The research was done with an approximately equal number of healthy people and people with early-stage pancreatic cancer. They did it that way because that gives the most information about the test for given number of people.  It’s reasonable to hope that the area under the curve, and the sensitivity and specificity of the test will be the same in the general population. Even so, the accuracy (in the non-technical meaning of the word) won’t be.

When you give this test to people in the general population, nearly all of them will not have pancreatic cancer. I don’t have NZ data, but in the UK the current annual rate of new cases goes from 4 people out of 100,000 at age 40 to 100 out of 100,000 people 85+.   The average over all ages is 13 cases per 100,000 people per year.

If 100,000 people are given the test and 13 have early-stage pancreatic cancer, about 10 or 11 of the 13 cases will have positive tests, but so will 11,000 healthy people.  Of those who test positive, 99.9% will not have pancreatic cancer.  This might still be useful, but it’s not what most people would think of as 90% accuracy.


August 2, 2015

Pie chart of the week

A year-old pie chart describing Google+ users. On the right are two slices that would make up a valid but pointless pie chart: their denominator is Google+ users. On the left, two slices that have completely different denominators: all marketers and all Fortune Global 100 companies.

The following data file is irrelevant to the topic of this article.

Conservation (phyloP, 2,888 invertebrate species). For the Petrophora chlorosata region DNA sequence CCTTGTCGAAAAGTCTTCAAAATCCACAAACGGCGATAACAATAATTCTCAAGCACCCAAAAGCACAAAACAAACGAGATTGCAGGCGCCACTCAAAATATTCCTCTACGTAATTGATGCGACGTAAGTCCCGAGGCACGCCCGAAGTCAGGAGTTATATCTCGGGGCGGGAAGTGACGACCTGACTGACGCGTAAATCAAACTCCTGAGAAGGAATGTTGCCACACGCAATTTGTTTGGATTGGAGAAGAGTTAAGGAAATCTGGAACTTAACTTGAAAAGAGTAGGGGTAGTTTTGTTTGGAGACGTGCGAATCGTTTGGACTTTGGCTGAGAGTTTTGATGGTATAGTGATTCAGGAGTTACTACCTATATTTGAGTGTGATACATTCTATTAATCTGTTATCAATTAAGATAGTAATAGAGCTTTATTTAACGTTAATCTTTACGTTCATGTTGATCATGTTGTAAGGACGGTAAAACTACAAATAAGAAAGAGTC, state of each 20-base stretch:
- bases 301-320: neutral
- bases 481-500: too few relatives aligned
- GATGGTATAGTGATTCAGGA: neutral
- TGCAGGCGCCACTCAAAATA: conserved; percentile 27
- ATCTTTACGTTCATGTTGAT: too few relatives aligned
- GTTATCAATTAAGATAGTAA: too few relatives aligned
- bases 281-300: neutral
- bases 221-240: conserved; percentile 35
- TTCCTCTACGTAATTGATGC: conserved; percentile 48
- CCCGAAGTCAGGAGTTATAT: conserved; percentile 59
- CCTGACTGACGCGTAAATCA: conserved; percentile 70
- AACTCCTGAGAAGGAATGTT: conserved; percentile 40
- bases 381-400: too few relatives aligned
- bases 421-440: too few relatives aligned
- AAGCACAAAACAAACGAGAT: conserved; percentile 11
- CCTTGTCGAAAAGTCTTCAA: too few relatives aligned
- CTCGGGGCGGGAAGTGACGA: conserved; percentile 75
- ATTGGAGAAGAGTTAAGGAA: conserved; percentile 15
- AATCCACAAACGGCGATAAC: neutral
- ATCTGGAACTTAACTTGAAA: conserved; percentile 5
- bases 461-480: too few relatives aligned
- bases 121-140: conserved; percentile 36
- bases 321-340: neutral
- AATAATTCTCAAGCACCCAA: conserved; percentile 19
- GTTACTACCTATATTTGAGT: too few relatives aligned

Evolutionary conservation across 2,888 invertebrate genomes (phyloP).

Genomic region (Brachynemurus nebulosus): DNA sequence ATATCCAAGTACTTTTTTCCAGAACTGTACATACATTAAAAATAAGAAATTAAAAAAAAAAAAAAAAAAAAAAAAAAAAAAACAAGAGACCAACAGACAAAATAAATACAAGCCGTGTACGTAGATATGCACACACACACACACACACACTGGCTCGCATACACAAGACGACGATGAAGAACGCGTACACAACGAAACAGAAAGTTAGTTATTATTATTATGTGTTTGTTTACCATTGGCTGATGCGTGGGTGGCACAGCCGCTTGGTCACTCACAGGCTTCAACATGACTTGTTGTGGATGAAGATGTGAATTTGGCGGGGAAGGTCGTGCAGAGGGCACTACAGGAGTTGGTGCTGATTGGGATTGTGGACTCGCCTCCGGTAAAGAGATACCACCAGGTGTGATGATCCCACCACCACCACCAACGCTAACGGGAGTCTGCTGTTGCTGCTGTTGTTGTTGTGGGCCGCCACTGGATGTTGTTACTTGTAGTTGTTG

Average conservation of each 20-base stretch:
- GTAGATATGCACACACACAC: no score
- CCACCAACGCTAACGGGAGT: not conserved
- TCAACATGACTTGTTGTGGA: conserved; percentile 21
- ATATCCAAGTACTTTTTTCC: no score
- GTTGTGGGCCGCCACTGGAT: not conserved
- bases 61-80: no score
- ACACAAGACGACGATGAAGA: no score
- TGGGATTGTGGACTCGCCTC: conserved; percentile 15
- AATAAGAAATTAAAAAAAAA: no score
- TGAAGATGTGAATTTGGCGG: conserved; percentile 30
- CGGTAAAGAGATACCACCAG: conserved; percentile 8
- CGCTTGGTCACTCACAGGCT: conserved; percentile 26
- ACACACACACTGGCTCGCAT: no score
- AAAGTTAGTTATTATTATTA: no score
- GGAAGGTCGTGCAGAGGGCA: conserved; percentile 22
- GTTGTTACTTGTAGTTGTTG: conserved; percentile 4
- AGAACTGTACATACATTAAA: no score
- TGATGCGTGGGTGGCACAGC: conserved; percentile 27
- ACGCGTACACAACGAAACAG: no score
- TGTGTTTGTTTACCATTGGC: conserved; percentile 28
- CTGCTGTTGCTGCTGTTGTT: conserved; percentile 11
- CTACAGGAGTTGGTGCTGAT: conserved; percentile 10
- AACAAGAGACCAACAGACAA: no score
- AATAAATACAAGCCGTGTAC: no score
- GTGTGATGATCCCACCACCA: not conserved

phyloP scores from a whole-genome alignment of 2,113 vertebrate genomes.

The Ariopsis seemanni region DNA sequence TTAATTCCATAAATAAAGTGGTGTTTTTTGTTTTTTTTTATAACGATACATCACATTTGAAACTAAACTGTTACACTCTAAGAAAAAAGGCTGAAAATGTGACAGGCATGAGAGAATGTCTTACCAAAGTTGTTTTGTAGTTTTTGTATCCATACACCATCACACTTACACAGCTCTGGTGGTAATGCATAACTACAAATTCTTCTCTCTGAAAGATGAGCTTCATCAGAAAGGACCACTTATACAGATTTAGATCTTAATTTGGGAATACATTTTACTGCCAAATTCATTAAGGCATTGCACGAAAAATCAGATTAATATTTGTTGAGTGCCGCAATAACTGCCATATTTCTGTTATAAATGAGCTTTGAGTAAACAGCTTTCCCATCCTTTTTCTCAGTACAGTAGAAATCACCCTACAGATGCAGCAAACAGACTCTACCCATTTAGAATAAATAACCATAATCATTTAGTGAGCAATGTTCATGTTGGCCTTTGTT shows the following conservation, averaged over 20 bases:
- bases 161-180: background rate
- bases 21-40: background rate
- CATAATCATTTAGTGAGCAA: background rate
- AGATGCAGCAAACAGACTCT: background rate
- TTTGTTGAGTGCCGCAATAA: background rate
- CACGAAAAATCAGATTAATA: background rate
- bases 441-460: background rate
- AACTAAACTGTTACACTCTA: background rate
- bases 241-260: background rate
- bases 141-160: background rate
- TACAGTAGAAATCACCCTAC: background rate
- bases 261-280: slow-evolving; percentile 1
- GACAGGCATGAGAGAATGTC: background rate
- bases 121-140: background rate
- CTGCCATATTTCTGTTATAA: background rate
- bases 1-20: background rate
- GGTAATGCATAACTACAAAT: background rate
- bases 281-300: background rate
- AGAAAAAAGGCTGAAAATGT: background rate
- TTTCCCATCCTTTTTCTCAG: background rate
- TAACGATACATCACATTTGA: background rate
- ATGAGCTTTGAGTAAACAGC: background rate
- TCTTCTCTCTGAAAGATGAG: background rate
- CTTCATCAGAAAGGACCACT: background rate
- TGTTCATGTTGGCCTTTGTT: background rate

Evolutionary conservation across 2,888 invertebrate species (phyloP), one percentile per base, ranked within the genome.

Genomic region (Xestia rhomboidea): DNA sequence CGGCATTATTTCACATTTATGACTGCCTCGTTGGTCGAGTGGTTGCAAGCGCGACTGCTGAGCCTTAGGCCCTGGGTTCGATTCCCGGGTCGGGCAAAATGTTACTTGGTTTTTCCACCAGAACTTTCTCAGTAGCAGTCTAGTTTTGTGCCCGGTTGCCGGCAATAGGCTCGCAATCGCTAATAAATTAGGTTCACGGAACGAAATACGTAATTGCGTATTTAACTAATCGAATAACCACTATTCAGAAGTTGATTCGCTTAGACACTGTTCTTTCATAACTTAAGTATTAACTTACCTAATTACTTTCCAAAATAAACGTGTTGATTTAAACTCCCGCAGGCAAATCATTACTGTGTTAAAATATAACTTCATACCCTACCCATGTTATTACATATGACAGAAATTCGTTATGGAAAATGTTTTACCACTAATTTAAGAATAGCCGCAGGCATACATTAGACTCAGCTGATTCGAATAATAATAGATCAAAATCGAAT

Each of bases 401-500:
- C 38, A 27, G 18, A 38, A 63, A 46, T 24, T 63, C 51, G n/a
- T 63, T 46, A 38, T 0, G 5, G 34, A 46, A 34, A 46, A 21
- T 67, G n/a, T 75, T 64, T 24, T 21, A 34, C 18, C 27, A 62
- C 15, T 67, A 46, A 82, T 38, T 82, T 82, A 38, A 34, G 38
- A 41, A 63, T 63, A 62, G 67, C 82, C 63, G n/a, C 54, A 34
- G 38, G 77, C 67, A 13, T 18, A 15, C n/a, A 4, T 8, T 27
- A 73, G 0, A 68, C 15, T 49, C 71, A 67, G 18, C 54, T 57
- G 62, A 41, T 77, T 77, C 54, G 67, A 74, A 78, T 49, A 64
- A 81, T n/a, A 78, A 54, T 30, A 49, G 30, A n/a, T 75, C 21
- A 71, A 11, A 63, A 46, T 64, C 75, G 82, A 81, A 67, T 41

On top of that, it’s unlikely that the yellow slice is correct, since it’s not clear what the relevant denominator even is. And, of course, though most of the marketers probably identify as male or female, it’s not clear how the Fortune Global 100 Companies would report their gender.


From @NoahSlater, via @LewSOS, originally from kwikturnmedia about 18 months ago.

July 31, 2015

Doesn’t add up

Daniel Croft nominated a story on savings from switching power companies for Stat of the Week.  The story says

The latest Electricity Authority figures show 2.1 million consumers have switched providers since 2010, saving $164 on average for the year. In 2014, 385,596 households switched over, collectively saving $281 million.

and he argues that this level of saving without any real harm to the industry shows there was serious overcharging.  It turns out that there’s another reason the story is relevant to StatsChat. The savings number is wrong, and this is clear based on other numbers in the story.